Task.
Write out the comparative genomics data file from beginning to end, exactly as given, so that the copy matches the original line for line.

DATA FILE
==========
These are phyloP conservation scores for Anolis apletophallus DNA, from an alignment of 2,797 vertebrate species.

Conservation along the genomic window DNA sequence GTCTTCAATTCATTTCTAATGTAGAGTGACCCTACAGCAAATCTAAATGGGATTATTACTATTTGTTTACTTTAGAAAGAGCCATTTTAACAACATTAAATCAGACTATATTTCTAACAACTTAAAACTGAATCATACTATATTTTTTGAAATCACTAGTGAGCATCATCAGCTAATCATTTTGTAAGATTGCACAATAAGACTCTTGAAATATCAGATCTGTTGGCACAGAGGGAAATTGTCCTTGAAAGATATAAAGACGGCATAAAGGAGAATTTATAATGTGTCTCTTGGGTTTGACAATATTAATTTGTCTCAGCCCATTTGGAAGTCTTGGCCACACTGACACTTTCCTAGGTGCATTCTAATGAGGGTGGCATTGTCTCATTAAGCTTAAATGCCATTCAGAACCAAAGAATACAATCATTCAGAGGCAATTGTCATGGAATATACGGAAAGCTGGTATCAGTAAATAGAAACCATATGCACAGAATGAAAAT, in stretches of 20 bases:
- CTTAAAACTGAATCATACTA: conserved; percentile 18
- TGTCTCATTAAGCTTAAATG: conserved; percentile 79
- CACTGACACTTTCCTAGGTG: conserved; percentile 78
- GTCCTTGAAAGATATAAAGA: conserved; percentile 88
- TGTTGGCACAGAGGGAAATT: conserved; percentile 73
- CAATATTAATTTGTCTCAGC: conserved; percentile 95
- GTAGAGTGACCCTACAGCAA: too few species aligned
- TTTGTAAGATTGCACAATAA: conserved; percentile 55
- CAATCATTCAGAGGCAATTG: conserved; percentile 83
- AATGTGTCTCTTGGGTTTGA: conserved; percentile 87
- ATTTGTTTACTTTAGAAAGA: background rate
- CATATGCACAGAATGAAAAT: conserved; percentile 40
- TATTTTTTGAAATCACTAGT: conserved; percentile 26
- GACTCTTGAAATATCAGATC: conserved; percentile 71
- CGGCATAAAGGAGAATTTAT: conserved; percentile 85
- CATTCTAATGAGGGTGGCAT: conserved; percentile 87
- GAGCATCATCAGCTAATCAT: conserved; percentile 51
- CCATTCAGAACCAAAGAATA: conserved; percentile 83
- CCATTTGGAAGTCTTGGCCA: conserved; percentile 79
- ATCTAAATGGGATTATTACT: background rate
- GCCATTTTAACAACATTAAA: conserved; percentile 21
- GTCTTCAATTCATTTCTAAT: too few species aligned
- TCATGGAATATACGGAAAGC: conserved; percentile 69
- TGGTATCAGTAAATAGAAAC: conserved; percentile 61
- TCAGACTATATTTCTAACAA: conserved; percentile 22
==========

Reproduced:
These are phyloP conservation scores for Anolis apletophallus DNA, from an alignment of 2,797 vertebrate species.

Conservation along the genomic window DNA sequence GTCTTCAATTCATTTCTAATGTAGAGTGACCCTACAGCAAATCTAAATGGGATTATTACTATTTGTTTACTTTAGAAAGAGCCATTTTAACAACATTAAATCAGACTATATTTCTAACAACTTAAAACTGAATCATACTATATTTTTTGAAATCACTAGTGAGCATCATCAGCTAATCATTTTGTAAGATTGCACAATAAGACTCTTGAAATATCAGATCTGTTGGCACAGAGGGAAATTGTCCTTGAAAGATATAAAGACGGCATAAAGGAGAATTTATAATGTGTCTCTTGGGTTTGACAATATTAATTTGTCTCAGCCCATTTGGAAGTCTTGGCCACACTGACACTTTCCTAGGTGCATTCTAATGAGGGTGGCATTGTCTCATTAAGCTTAAATGCCATTCAGAACCAAAGAATACAATCATTCAGAGGCAATTGTCATGGAATATACGGAAAGCTGGTATCAGTAAATAGAAACCATATGCACAGAATGAAAAT, in stretches of 20 bases:
- CTTAAAACTGAATCATACTA: conserved; percentile 18
- TGTCTCATTAAGCTTAAATG: conserved; percentile 79
- CACTGACACTTTCCTAGGTG: conserved; percentile 78
- GTCCTTGAAAGATATAAAGA: conserved; percentile 88
- TGTTGGCACAGAGGGAAATT: conserved; percentile 73
- CAATATTAATTTGTCTCAGC: conserved; percentile 95
- GTAGAGTGACCCTACAGCAA: too few species aligned
- TTTGTAAGATTGCACAATAA: conserved; percentile 55
- CAATCATTCAGAGGCAATTG: conserved; percentile 83
- AATGTGTCTCTTGGGTTTGA: conserved; percentile 87
- ATTTGTTTACTTTAGAAAGA: background rate
- CATATGCACAGAATGAAAAT: conserved; percentile 40
- TATTTTTTGAAATCACTAGT: conserved; percentile 26
- GACTCTTGAAATATCAGATC: conserved; percentile 71
- CGGCATAAAGGAGAATTTAT: conserved; percentile 85
- CATTCTAATGAGGGTGGCAT: conserved; percentile 87
- GAGCATCATCAGCTAATCAT: conserved; percentile 51
- CCATTCAGAACCAAAGAATA: conserved; percentile 83
- CCATTTGGAAGTCTTGGCCA: conserved; percentile 79
- ATCTAAATGGGATTATTACT: background rate
- GCCATTTTAACAACATTAAA: conserved; percentile 21
- GTCTTCAATTCATTTCTAAT: too few species aligned
- TCATGGAATATACGGAAAGC: conserved; percentile 69
- TGGTATCAGTAAATAGAAAC: conserved; percentile 61
- TCAGACTATATTTCTAACAA: conserved; percentile 22